Just yesterday I was complaining about the lack of stupid scaremongering articles in the S&E of late. I even said I wanted "something about scary loud noises caused by kids exploding soda bottles, or about unlit streetlamps coming to life and killing everyone."
Obviously, Jeff McMenemy is a devoted reader, because today he delivers another steaming pile of stupid about streetlights. To wit: Editorial: No fiscally bright side to turning off streetlights.
Having had several months to refine his arguments down into a light paste, let's see if he does any better with the scary "Unlit streetlights will doom us all!" rhetoric.
It doesn't start off very well:
Leominster Mayor Dean J. Mazzarella made it clear before he recently released his fiscal 2010 budget that he would not cut core city services, and we applauded the mayor for producing a budget that didn't call for any layoffs in the middle of a recession, although it did include a 2.5 percent tax hike.Hilariously, McMenemy has just falsified his own title. Saving twenty grand is definitely a "fiscally bright side to turning off streetlights."
That's why we were disappointed to learn that his budget does call for turning off about 200 of the city's 3,000 streetlights, in a move that would save about $20,000, according to Department of Public Works Director Patrick LaPointe, who talked about the plan during a budget hearing Monday.
Following this poor start, the editorial includes quotes from Leominster city officials talking about how they're going to be careful about which lights are included in the less than 7% of the city's streetlights that they're considering shutting off. Which is reasonable, but I'm more interested in the arguments against turning them off at all.
Turning off streetlights is a bad idea for many reasons. First, it makes the city less safe, both from a crime standpoint and just for kids playing at night or residents walking, jogging or bicycling.Well, that's an interesting argument by assertion. Too bad it's not supported by facts. The evidence itself is inconclusive at best, which may be why the FBI doesn't list lighting under its review of variables affecting crime.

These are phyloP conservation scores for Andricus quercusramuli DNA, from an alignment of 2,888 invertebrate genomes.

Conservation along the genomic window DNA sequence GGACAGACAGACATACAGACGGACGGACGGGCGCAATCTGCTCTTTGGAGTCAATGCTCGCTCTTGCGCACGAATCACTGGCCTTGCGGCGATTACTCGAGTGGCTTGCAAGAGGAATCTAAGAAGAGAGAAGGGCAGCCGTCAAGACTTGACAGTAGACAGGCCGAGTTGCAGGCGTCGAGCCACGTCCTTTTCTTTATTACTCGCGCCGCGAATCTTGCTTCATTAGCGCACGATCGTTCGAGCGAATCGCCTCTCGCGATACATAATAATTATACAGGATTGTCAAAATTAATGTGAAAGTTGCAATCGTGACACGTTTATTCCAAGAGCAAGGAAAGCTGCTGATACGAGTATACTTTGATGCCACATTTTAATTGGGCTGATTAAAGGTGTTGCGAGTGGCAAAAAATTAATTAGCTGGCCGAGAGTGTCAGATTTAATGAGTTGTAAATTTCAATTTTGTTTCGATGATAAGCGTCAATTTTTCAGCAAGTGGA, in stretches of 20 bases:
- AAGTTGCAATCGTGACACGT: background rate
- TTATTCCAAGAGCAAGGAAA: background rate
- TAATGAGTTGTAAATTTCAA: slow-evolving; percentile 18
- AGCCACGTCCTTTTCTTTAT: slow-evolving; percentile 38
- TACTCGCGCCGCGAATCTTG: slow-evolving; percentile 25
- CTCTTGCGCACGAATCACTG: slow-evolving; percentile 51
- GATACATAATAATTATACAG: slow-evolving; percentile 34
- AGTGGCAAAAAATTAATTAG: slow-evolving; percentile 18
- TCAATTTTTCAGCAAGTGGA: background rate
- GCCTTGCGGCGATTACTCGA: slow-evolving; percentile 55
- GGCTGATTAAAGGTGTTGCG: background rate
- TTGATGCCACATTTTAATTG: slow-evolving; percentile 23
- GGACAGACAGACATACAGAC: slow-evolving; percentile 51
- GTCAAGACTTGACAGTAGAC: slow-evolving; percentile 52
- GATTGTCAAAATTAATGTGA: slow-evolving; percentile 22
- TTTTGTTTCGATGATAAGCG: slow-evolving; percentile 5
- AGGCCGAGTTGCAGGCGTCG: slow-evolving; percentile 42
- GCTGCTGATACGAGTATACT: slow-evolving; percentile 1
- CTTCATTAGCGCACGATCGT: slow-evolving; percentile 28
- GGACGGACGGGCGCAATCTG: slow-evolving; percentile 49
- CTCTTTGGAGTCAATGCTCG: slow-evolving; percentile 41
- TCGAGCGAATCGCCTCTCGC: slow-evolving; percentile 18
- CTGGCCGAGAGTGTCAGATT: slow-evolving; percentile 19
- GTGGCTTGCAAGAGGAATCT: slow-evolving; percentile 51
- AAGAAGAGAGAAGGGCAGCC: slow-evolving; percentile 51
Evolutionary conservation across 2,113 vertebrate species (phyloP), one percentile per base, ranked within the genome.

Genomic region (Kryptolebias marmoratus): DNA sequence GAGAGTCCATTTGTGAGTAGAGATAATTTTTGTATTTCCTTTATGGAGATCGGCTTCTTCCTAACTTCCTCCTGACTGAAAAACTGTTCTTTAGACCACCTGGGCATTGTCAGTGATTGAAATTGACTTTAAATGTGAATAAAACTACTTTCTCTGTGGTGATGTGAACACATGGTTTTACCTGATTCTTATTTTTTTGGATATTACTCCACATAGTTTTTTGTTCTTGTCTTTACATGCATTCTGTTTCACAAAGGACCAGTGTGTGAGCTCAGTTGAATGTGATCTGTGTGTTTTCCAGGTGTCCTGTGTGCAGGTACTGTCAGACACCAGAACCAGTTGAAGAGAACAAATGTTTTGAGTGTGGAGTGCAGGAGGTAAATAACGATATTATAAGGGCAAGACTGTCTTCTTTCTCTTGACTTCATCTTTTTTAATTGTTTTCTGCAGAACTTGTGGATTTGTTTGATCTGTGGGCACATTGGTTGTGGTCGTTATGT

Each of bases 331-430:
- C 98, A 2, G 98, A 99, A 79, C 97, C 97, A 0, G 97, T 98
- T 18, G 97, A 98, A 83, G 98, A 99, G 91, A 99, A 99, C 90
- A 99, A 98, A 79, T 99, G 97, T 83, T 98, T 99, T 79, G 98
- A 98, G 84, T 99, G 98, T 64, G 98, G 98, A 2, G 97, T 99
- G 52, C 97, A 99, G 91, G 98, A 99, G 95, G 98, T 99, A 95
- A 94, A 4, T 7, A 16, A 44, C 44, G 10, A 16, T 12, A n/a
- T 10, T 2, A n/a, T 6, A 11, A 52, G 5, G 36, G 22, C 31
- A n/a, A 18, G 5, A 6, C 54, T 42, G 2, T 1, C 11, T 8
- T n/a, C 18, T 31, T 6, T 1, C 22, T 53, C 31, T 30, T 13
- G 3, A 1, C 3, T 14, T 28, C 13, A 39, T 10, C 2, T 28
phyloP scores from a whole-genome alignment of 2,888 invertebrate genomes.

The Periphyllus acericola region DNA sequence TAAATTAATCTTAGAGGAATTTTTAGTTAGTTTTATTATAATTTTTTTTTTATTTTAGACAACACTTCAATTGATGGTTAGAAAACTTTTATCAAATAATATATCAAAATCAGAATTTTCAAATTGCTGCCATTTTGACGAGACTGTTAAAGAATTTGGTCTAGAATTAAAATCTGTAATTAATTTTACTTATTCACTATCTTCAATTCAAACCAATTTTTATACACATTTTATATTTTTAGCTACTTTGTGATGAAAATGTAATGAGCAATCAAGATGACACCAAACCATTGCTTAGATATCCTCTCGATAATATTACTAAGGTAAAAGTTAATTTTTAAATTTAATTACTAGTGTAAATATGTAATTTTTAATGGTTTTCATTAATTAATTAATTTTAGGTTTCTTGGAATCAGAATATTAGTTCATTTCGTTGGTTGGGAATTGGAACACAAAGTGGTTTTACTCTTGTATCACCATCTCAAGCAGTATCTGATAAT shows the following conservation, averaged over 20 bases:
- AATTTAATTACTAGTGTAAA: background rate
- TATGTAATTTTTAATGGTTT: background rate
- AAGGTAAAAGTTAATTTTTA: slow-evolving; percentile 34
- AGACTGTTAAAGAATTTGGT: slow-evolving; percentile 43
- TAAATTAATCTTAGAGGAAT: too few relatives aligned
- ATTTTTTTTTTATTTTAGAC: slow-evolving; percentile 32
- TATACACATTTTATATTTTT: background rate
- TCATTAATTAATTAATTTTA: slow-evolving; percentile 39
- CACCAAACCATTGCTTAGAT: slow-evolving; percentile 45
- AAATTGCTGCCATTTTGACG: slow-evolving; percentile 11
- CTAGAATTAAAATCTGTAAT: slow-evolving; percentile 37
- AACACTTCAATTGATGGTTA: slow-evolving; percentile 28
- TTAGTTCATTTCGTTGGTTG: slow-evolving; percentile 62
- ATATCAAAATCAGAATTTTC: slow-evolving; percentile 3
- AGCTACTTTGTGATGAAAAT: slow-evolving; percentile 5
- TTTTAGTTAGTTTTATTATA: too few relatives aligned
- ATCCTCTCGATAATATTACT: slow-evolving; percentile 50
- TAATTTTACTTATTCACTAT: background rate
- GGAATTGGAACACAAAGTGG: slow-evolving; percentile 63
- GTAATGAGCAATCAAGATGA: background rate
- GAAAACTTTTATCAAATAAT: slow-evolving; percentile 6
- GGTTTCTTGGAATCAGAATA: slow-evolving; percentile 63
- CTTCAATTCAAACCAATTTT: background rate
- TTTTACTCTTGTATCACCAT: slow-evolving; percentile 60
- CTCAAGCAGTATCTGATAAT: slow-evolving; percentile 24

Two can play this game! I assert that leaving 93% of Leominster's streetlights on constitutes an attractive nuisance for invasion by space aliens. If they were to turn off all the streetlights, then the alien invaders would have more difficulty finding the town from their hiding place in the troposphere.
In other words, turn off all the streetlights or get ready for a lot of anal probes.
You've been warned!
When lights are turned off near homes, the value of the homes can also drop.Can they?
I don't actually know, but probably. Lots of things can happen. That doesn't mean they do, and some quick searching didn't lead me to any evidence that turning off street lights makes home values drop. Admittedly, such evidence would be almost impossible to collect. Home values are affected by a lot of things, and I'm betting that an unlit street light is pretty unimportant in the bigger picture. But who knows?
It's probably not going out too far on a limb to assume that McMenemy didn't even bother with this sort of quick search, so we have another argument by assertion. There are few people whose fact-free assertions you should trust less than McMenemy's, so I guess this one fails too.
And even in great neighborhoods, fewer streetlights can encourage more property crimes, even if it's just car break-ins.Okay, yeah, every one of these claims is an argument by assertion.
This one is a throwback to the first crappy argument. Less streetlights equals more crime. This assertion is still not supported by the evidence, so let's move on.
And turning off streetlights sends the clear message to residents and businesses that the city is in trouble, which Leominster is not.No it doesn't. Most people wouldn't even notice this small number of streetlights being off. Futhermore, only a lunatic jumps from "the city shut off a few street lights to save money" to "OMG Leominster is DOOOOOOOOOOOOOMED!!!"
If streetlights and crime are as tightly connected as McMenemy seems to believe, then we should be able to eliminate crime just by adding ridiculous numbers of streetlights so that everything is lit up. After all, it's not like crimes ever occur during the day.
Oh, wait. The FBI disagrees.
# Offenses for which time of occurrence was known showed that 57.4 percent of burglaries took place during the day and 42.6 percent at night.
# Offenses for which time of occurrence was known showed that more residential burglaries (63.6 percent) occurred during the daytime while 56.4 percent of nonresidential burglaries occurred during nighttime hours.
Dang. I guess we'd better start keeping street lights on all day.